Amendment 124

Part of Online Safety Bill - Committee (8th Day) (Continued) – in the House of Lords at 10:00 pm on 23 May 2023.

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Photo of Baroness Stowell of Beeston Baroness Stowell of Beeston Chair, Communications and Digital Committee, Chair, Communications and Digital Committee 10:00, 23 May 2023

My Lords, the noble Lord, Lord Allan, has clearly and comprehensively painted a picture of the complex world in which we now live, and I do not think that anybody can disagree with that or deny it. We are in a world which is going to keep evolving; we have talked in lots of other contexts about the pace of change, and so on. However, in recognising all that, what the noble Lord has just described—the need for constant evaluation of whether this regime is working effectively—is a job for Parliament, not for Ofcom. That is where I come back to in starting my response to this group of amendments.

Briefly—in order that we can get to the wind-ups and conclude business for the day—ensuring that recognised news publishers and organisations are not subject to Ofcom or any form of state regulation is a vital principle. I am pleased that the Government have included the safeguards which they have in the legislation, while also making it much harder for the tech platforms to restrict the freedom of recognised news publishers and users’ access to them.

I reiterate that I understand that this is becoming increasingly complicated, but these are important principles. We have to start in the world that we currently understand and know, ensure that we protect those publications which we recognise as trusted news providers now, and do not give way on those principles. As my noble friend Lord Black said, regarding debates about Section 40 of the Crime and Courts Act, there will be an opportunity to re-evaluate that in due course when we come to the media Bill. For what it is worth, my personal view is that I support the Government’s intention to remove it.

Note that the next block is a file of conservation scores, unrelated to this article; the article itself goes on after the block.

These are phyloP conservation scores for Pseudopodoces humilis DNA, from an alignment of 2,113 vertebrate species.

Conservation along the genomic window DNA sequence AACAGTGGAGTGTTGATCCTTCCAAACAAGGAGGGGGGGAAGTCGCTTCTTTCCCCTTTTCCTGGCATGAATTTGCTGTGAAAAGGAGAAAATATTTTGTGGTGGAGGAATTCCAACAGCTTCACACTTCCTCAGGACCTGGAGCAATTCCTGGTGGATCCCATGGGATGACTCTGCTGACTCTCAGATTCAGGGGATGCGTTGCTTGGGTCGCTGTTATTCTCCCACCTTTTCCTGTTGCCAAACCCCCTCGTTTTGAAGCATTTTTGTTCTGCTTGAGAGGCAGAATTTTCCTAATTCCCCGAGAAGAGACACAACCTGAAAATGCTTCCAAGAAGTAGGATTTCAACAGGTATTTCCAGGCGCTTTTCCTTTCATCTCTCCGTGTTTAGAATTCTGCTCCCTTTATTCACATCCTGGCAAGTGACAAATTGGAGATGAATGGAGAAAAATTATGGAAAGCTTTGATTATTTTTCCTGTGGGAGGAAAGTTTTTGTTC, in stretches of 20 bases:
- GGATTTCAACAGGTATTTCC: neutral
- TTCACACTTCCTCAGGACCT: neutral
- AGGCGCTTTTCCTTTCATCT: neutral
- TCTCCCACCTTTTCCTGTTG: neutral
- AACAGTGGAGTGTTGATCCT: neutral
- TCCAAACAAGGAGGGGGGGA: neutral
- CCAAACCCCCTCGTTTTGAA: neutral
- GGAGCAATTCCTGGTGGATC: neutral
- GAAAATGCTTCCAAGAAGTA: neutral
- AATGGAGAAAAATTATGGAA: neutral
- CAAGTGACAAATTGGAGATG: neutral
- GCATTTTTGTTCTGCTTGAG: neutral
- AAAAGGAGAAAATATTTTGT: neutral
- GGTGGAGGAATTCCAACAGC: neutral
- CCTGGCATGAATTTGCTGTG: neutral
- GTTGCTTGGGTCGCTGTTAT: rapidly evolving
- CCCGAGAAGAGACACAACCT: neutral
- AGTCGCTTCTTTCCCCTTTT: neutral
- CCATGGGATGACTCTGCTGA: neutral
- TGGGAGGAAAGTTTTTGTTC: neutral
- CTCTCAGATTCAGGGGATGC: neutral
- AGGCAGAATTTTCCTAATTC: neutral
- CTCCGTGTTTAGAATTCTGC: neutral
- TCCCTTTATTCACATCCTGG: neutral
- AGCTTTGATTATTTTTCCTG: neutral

The only other thing I would add is that as far as the accountability of news publishers is concerned, I, too, think this is important. It is an important element of their proper editorial oversight that they control and oversee online comments sections and that they are subject to the same sort of self-regulation and regulation by IPSO as has been described. However, it is also important to say to these news publishers and any organisations that rely on the support and continued use and subscription of their users that they ought to have in place good-quality customer service regimes. If people want to raise complaints and concerns, not necessarily just about content but about the way in which they manage their subscriptions, their inability to cancel their subscriptions or indeed a demand for a more flexible approach to their subscriptions, I would like to see much better accountability in the way that these organisations look after and service the people who are their readers. The future of news publishers ultimately relies on them meeting the expectations of their readers and giving voice to the perspective of their readers, and for as long as they do that, I think they should enjoy the freedom to operate without statutory control, and therefore I do not support the amendments in this group.